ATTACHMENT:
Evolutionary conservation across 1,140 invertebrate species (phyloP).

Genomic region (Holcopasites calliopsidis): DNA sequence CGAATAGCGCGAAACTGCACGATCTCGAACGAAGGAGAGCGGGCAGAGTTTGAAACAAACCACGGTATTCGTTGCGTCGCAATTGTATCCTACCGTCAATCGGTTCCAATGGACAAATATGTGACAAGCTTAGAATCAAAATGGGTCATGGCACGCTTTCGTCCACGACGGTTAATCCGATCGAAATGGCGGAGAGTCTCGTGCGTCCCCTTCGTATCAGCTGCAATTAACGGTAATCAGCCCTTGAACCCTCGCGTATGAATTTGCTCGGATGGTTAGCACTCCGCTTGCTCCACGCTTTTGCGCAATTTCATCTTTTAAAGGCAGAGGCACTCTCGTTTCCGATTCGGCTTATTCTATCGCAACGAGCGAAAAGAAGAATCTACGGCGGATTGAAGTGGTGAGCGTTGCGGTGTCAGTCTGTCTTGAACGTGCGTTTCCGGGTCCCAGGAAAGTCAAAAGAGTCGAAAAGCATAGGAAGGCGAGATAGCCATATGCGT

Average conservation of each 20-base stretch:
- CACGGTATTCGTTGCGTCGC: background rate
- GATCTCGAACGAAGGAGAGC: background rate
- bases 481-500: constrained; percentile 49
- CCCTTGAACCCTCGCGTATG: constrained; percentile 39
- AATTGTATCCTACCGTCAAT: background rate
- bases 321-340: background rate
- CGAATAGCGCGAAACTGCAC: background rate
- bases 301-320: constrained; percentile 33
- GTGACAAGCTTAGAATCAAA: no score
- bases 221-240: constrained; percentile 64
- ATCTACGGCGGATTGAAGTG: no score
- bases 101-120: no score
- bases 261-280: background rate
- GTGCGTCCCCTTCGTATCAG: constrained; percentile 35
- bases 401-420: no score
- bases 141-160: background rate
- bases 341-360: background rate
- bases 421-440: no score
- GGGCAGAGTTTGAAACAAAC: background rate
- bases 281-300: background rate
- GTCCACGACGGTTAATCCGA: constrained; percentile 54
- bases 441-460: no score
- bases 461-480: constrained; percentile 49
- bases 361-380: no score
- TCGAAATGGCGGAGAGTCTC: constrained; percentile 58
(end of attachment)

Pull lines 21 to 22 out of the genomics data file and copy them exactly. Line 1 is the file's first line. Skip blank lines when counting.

- bases 421-440: no score
- GGGCAGAGTTTGAAACAAAC: background rate